UTAH STORIES DID THIS GREAT ARTCLE TELLING OUR STORY......
In an emerald-green valley in Croydon, Utah, tucked away in Morgan County like a well-kept secret, lies Albert Wilde’s farm. Albert produces a unique product, one that is growing in popularity with gardeners and farmers as it becomes more available and more familiar--sheep pellets. No, not that kind of sheep pellets. Albert’s pellets are made of wool.
Albert is revolutionizing the fertilizer industry by taking a worthless byproduct and turning it into something that has real value. “Most of the wool we produce is good wool,” Albert states, “but black wool [the term for dirty wool] is no good. People don’t want it.” Whereas good wool is used to make clothing, black wool gets thrown away and wasted. But Albert is changing that.
There is nothing quite like a fresh slice of tomato from your own garden. Tomato varieties in stores are usually chosen for how well they ship and shelf life. Varieties grown at home have bold and satisfying flavors. There are at least 10,000 varieties of tomatoes. Over 60 million tons of tomatoes are produced each year, making it the world’s most popular fruit and one you should definitely grow at home.
One of the easiest ways you can add tomatoes to your harvest no matter your local is to grow them in a container.
Here are 6 tips for growing tomatoes in a container.
From the Ground Up
1. Select the right container:
Use a big container, 1 plant in a 5 gallon bucket is ideal. Use a container with an 18in - 24in diameter to ensure space for full grown seedlings. You may also want to consider a self watering container.
Make sure you have adequate drainage and fill your container with a nutrient rich compost. We like Terra Zest, a premium blend of manure, sawdust, and hydroscopic fiber (wool). Terra Zest is free from chemicals and will help maintain the moisture in your soil and release a slow fertilizer to your tomatoes.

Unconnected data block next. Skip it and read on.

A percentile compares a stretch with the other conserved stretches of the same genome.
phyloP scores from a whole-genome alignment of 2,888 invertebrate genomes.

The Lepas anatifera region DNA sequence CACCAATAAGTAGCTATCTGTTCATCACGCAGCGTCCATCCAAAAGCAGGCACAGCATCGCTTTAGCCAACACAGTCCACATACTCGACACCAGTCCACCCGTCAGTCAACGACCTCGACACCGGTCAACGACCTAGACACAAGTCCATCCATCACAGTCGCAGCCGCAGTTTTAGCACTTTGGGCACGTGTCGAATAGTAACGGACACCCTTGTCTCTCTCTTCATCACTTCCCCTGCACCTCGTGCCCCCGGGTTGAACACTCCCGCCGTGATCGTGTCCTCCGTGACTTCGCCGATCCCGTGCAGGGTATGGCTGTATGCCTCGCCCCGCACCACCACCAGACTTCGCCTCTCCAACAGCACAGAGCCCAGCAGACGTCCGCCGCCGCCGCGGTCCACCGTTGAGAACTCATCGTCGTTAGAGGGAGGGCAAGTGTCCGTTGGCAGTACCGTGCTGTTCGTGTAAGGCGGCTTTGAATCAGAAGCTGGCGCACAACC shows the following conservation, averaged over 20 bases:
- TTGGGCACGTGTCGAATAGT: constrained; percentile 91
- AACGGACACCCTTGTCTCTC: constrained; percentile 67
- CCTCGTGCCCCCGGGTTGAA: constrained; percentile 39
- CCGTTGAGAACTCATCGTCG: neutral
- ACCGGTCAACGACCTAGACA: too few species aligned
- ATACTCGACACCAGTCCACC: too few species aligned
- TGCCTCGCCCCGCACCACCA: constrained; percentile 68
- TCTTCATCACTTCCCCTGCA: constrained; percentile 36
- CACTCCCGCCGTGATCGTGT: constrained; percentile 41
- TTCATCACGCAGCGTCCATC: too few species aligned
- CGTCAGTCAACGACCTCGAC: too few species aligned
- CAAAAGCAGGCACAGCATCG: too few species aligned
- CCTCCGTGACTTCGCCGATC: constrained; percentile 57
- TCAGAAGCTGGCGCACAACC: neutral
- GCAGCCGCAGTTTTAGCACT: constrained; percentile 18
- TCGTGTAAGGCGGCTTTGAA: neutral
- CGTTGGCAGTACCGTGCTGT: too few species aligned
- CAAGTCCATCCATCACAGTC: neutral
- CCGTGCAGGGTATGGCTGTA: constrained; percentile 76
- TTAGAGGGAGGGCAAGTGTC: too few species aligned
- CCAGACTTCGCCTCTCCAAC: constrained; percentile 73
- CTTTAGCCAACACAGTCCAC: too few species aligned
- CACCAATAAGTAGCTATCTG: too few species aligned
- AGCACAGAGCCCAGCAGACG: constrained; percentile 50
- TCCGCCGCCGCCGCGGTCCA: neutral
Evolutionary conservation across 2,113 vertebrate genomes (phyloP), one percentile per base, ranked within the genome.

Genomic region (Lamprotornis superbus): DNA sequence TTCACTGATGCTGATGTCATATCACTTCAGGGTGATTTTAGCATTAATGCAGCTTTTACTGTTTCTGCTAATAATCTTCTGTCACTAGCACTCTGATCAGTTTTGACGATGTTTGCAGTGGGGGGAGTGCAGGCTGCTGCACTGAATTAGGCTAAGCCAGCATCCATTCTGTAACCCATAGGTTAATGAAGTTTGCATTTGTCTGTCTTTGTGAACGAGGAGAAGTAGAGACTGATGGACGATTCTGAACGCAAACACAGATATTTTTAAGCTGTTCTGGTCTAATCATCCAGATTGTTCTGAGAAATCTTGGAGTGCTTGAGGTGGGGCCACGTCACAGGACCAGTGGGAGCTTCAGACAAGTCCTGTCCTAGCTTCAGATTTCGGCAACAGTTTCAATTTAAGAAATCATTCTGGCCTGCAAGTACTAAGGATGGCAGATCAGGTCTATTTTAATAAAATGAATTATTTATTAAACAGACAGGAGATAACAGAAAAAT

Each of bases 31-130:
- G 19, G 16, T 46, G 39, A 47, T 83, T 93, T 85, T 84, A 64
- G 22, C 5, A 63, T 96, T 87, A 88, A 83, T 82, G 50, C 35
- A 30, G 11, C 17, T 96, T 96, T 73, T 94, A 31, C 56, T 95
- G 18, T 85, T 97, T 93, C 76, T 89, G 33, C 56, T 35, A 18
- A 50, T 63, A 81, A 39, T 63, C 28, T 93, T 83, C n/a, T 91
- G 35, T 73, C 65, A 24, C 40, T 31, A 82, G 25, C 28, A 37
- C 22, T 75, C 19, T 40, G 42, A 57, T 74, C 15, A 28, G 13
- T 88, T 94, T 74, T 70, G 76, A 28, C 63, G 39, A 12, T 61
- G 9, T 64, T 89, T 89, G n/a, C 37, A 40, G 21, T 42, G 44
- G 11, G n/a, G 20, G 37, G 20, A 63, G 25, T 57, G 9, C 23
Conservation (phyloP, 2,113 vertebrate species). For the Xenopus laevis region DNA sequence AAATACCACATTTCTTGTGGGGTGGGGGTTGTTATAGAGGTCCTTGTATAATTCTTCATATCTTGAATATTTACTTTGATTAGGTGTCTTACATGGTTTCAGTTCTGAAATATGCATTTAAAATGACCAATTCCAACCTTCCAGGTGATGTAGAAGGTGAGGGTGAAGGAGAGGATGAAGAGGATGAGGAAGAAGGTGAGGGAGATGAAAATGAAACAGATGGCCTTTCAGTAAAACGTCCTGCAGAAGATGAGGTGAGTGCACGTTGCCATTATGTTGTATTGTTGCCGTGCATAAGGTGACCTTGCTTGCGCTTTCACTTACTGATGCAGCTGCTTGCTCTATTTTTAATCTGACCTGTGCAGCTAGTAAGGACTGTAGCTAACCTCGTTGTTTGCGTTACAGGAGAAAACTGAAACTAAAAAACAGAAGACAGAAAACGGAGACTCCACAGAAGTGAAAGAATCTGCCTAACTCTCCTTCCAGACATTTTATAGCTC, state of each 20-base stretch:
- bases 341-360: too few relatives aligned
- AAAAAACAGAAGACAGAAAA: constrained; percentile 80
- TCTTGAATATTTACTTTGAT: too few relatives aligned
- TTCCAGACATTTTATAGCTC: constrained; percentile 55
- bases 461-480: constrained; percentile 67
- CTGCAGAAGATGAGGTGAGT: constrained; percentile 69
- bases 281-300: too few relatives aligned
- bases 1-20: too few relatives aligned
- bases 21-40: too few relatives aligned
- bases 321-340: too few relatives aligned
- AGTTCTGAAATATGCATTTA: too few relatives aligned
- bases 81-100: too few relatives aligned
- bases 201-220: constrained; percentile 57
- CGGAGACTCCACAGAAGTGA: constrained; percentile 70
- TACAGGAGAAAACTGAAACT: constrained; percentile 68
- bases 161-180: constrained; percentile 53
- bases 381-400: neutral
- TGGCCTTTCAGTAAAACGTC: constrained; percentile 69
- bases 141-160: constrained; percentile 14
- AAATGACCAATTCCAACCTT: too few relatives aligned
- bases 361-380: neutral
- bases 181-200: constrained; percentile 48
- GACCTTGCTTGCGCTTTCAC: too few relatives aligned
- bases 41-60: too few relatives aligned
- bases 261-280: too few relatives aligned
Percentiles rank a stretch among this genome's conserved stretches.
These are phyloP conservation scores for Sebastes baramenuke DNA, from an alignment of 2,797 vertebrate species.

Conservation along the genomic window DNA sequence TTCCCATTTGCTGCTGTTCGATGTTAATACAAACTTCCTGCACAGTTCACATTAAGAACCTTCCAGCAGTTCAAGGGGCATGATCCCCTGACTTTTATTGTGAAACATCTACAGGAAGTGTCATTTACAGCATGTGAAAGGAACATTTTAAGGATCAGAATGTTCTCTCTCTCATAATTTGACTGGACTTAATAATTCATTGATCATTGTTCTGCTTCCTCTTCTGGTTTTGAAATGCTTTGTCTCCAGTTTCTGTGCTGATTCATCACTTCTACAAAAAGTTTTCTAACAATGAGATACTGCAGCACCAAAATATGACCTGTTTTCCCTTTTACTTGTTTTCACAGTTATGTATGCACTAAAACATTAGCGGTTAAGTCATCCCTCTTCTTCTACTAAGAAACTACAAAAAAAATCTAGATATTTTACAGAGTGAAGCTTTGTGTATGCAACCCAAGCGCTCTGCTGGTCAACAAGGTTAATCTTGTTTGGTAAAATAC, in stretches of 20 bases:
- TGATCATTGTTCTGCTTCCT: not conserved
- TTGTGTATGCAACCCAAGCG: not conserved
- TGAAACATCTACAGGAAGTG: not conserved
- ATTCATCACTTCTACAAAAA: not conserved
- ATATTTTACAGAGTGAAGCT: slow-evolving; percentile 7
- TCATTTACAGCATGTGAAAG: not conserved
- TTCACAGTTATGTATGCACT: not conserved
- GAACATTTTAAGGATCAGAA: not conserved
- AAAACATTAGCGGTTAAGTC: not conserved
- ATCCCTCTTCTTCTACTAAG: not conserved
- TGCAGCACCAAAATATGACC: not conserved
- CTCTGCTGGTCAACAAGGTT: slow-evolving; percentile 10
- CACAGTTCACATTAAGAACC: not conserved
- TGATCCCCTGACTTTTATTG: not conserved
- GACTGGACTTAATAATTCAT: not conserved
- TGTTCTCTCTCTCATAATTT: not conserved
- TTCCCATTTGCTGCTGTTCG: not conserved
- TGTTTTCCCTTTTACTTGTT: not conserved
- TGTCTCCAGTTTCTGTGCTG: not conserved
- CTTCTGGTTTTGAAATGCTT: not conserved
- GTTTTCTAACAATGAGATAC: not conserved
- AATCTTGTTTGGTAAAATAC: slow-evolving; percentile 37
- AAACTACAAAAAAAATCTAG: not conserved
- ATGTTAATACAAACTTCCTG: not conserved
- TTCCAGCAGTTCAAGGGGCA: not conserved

3. Plant Deep
When planting tomatoes, you want the roots to grow deeply shooting out from the main stalk. For this reason plant your tomato starts deeply, cover two-thirds of the tomato stem, removing all leaves below the soil line.
Moving on up - Water & Sunshine
4. Water the key to success
Plants take up and use water more efficiently in the morning. water the soil, not the plants as wet leaves can encourage blight and fungus. The goal is to have the soil moist, not wet. This requires daily watering, sometimes twice daily on hot summer days. Going too long in between watering and then overwatering can cause cracks in your tomatoes. Be sure to move them to a drier location if you getting a lot of rain. You can also use a self watering container to make things easier.
5. Sunshine that makes a difference
Tomatoes should get a minimum of 6 hours of direct sunlight but 8 hours is better.
6. Select the best variety
Pick the best variety type
Vanessa Myers of Western Garden Centers offers these great tips when considering tomato varieties.
General types of tomatoes include:
Finally, they will be labeled as either hybrid or heirloom. If a plant is hybrid, it is the result of crossing other varieties. They are not likely to retain their desired characteristics if you try to save the seeds for the next year, and they may even be sterile. In contrast, you can collect seeds from heirlooms because they do generally keep the same genetics in their seeds.
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